Man with the inside story is dead, but Shirer's 'Third Reich' endures

December 31, 1993|By M. R. Montgomery | M. R. Montgomery,Boston Globe

In the beginning, there were just two voices bringing the war in Europe to America on CBS radio: Edward R. Murrow intoning "this is London," and the slightly higher-pitched and more rapid-speaking William L. Shirer broadcasting from Vienna or Berlin. They invented broadcast journalism as we know it, and now Mr. Shirer's voice, too, is stilled.

He died Tuesday at Massachusetts General Hospital, at the age of 89.

The official and accurate cause was heart disease, but anyone who knew him would add that he was just plain worn-out from a lifetime of daily writing, ceaseless curiosity and dedication to the old principle that the truth will make us free.

His two great books, "Berlin Diary" and "The Rise and Fall of the Third Reich," will ensure his reputation as long as humankind reads. At his home in Lenox, Mass., in the Berkshire Hills, he took some pride in showing visitors one of the floor-to-ceiling bookcases that held "Rise and Fall" translated into, as one remembers too vaguely, some 60 or 70 languages.

For all the enormous seriousness of his craft, Bill Shirer had a saving grace that kept him going despite decades of the journalist's vices -- bad hours, bad cigarettes, good whiskey and fair coffee. The man had a quizzical sense of humor about the human condition.

Mr. Shirer loved to tell the story about how his publisher, Little, Brown & Co., which had profited mightily on "Berlin Diary," refused to consider "Rise and Fall." It may have been politics, it may have been sheer stupidity, but, when he wrote to Boston to propose the idea, a vice president of Little, Brown drove all the way down to Connecticut to meet with Shirer.

"I don't want to mention his name," Mr. Shirer related, "it's over the dam now, but I'll never forget, he sits down at the table where we'regoing to have lunch and says:

" 'Please, dear God, please, Bill, don't ask us to publish a whole book about Adolf Hitler.'

"And then he drove back to Boston and dictated a letter with the same message. I lost my copy, and once I asked Little, Brown for a copy of theirs, and they said there wasn't any such letter. I think the man destroyed it," he finished with a satisfied chuckle.

If there is a message to Mr. Shirer's career, if he can offer an example to young people starting out in journalism, it is fairly simple: Forget about job security and go where the action is. He recognized, long before anyone else, that Mohandas Gandhi was a unique force, and he went to India in 1930 to watch this small person in a loincloth face down the British Empire in the great salt-tax mass action. Virtually nothing he wrote reached his newspaper. It was not until he left India that he realized the British, controlling the telegraph system, had systematically stifled his dispatches. But it would pay off almost three decades later.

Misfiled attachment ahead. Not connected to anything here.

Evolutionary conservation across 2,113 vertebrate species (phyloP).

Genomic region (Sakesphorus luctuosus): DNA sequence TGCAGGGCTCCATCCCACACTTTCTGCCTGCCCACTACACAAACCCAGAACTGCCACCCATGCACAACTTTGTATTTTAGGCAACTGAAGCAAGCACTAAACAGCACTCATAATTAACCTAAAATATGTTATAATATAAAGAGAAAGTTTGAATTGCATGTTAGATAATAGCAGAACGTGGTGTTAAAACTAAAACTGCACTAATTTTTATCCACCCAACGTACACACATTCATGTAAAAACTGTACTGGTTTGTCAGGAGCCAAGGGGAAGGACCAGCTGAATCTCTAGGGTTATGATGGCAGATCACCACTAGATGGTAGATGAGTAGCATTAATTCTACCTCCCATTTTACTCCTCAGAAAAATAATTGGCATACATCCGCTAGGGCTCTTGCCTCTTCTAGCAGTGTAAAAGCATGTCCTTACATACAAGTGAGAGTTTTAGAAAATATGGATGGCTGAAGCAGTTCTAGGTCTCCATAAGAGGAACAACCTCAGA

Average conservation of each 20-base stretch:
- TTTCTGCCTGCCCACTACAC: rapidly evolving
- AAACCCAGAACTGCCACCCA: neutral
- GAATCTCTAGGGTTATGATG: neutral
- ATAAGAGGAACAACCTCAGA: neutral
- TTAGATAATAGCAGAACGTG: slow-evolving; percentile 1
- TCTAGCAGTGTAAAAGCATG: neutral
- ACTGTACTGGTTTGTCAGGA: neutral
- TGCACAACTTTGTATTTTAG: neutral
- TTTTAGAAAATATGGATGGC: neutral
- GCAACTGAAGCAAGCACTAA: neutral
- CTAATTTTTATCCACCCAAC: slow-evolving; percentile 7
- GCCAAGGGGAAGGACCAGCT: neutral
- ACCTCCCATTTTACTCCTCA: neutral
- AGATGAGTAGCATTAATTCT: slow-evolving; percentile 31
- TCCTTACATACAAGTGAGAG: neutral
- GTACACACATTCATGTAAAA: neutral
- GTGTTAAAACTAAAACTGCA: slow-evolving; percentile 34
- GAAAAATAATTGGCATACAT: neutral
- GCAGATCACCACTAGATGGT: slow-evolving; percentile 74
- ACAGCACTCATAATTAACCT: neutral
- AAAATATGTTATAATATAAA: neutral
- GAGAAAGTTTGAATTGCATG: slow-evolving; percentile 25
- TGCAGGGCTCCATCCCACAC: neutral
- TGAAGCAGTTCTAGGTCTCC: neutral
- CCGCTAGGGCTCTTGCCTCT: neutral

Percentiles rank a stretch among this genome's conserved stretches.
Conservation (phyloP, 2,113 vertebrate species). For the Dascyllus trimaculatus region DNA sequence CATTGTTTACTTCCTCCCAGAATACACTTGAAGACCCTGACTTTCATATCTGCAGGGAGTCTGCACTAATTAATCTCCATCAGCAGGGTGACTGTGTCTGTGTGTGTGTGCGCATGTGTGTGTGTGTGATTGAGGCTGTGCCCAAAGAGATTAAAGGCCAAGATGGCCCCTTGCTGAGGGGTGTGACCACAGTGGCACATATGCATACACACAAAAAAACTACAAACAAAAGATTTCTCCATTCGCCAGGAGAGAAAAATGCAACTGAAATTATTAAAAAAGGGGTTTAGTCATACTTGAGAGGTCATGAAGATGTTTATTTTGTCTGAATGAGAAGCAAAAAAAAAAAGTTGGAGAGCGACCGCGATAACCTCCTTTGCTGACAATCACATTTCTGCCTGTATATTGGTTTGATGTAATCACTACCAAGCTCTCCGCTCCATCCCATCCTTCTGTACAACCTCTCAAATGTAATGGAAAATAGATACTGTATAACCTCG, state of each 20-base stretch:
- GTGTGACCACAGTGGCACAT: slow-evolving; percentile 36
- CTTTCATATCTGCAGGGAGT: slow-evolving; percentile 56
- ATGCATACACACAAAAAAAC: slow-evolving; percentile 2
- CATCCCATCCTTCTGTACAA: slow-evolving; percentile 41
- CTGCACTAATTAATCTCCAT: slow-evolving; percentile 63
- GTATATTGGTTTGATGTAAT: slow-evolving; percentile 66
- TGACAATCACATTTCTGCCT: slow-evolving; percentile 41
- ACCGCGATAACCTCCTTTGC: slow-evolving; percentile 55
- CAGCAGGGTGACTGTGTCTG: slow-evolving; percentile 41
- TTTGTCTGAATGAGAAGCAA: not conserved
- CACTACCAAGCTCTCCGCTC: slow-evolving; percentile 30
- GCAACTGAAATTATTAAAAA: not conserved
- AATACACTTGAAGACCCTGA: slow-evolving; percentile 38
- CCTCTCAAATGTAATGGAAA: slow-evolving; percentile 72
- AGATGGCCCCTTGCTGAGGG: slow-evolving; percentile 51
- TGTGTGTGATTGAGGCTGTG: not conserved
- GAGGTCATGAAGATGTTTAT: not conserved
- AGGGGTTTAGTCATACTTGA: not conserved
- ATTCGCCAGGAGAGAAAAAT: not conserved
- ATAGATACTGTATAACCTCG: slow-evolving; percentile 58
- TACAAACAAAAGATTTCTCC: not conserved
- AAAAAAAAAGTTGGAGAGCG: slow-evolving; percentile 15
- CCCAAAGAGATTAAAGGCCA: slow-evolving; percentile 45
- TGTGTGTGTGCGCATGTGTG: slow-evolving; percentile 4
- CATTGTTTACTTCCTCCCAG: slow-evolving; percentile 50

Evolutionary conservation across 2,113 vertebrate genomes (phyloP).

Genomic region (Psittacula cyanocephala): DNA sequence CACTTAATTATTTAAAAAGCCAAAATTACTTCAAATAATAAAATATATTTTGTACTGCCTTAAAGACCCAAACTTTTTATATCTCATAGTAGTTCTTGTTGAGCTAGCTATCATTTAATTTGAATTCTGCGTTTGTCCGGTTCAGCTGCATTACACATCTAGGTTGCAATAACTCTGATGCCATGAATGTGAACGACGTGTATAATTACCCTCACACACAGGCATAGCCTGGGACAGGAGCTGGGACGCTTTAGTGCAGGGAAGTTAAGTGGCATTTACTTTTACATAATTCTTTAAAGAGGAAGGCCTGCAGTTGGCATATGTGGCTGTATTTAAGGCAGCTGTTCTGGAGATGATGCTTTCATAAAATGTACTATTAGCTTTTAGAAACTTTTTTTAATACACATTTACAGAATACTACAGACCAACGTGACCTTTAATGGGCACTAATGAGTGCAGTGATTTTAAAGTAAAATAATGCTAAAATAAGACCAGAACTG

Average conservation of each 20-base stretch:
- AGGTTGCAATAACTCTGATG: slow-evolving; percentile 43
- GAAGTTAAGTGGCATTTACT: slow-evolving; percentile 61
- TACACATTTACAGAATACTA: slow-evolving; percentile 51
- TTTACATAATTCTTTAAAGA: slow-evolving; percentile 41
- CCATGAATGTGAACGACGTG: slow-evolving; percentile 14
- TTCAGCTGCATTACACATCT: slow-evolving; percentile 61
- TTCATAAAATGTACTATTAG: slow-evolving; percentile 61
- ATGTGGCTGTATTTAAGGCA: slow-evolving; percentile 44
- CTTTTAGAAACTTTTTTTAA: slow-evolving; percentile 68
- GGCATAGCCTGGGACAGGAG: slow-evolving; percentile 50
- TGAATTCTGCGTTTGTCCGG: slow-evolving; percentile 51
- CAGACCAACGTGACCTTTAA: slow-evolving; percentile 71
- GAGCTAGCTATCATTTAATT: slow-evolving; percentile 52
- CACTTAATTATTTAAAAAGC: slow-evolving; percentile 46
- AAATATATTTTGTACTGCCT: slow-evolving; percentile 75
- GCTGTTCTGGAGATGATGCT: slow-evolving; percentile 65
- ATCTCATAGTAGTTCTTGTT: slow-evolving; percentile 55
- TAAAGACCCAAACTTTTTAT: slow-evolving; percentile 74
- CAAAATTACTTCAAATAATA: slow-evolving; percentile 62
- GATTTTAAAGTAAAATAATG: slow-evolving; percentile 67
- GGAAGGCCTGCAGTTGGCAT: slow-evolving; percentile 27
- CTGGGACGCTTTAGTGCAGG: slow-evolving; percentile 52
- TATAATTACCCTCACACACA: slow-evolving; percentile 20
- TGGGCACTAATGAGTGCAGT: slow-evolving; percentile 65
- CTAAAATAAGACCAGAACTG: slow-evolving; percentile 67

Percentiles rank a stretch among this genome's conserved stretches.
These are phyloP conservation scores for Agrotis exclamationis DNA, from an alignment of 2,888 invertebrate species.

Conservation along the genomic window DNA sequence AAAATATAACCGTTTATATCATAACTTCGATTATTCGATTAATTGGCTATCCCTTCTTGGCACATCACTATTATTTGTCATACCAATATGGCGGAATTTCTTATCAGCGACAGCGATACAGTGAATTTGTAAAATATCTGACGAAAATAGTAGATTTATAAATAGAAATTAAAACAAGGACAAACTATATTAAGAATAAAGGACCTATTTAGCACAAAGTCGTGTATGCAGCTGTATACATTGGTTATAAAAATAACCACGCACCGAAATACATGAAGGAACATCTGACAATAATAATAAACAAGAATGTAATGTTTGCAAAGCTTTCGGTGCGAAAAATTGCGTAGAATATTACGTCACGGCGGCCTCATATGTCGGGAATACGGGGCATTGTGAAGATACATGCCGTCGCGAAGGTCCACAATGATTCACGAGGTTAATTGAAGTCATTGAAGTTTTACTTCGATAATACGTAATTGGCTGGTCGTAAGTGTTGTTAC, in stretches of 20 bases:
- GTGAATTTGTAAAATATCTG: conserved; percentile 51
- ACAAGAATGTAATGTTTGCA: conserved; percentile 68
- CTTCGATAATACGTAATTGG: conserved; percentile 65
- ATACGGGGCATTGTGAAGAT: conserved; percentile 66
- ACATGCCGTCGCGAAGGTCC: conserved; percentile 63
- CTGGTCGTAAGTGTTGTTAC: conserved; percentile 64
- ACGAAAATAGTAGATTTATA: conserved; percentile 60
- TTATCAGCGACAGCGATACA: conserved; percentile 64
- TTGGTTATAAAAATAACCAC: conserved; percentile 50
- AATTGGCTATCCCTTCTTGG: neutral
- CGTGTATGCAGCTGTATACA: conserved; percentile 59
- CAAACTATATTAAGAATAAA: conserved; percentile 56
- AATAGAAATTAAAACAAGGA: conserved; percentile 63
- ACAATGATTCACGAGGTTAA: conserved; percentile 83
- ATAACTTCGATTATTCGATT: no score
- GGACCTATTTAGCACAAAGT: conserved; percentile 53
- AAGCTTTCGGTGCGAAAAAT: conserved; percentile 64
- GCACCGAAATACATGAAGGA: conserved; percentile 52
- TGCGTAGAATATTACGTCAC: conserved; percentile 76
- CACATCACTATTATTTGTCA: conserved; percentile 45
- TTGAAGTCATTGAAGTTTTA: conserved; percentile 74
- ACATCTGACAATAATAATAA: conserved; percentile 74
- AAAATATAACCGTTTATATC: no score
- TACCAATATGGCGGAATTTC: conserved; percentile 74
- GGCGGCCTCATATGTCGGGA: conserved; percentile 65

When Gandhi was traveling by train across Europe in 1947 on his way to negotiate the final details of the establishment of a free India in London, British and French security forces guarded the train-ferry as it was about to cross the English Channel and kept dozens of journalists away from the Indian delegates. All except Mr. Shirer, who was a personal guest of Gandhi.

"I admit," he recalled, "somewhat enjoying the sensation of leaning out the window as the train headed for the ferry, waving and smiling at my colleagues on the platform."

He was, after the war, a victim of the general Red Scare that would soon become McCarthyism, fired from his job at CBS by his old colleague, Ed Murrow. One of the issues was that Mr. Shirer kept pointing out that there was one fascist government left in Europe -- Spain under Franco.

"I don't understand," he said, sitting in his home one afternoon after yet another morning at the typewriter, "what there is in the American character, which is fairly liberal here at home, why it is that almost automatically, even when we have a liberal president, we support fascist dictatorships or are tolerant towards them?

"Why, also, we see Bolsheviks under the bed every night is something I don't understand."

What he thought, in the last years of his life, of the surge of neo-Nazism in Germany and skinheads elsewhere is something we in this business should have had the good sense to ask him. But I know he would not have been surprised. "I wrote a juvenile book ('The Rise and Fall of Adolf Hitler')," he said just a little less than 10 years ago, and when it was in print, "I used to get two or three letters a week from teen-age boys saying: 'Gee, that was a great book. You actually knew him? Could you send me a lock of his hair or something?' "

And saying that, Mr. Shirer could raise his hands palms-up and smile ruefully at the incredible variety of the human species.

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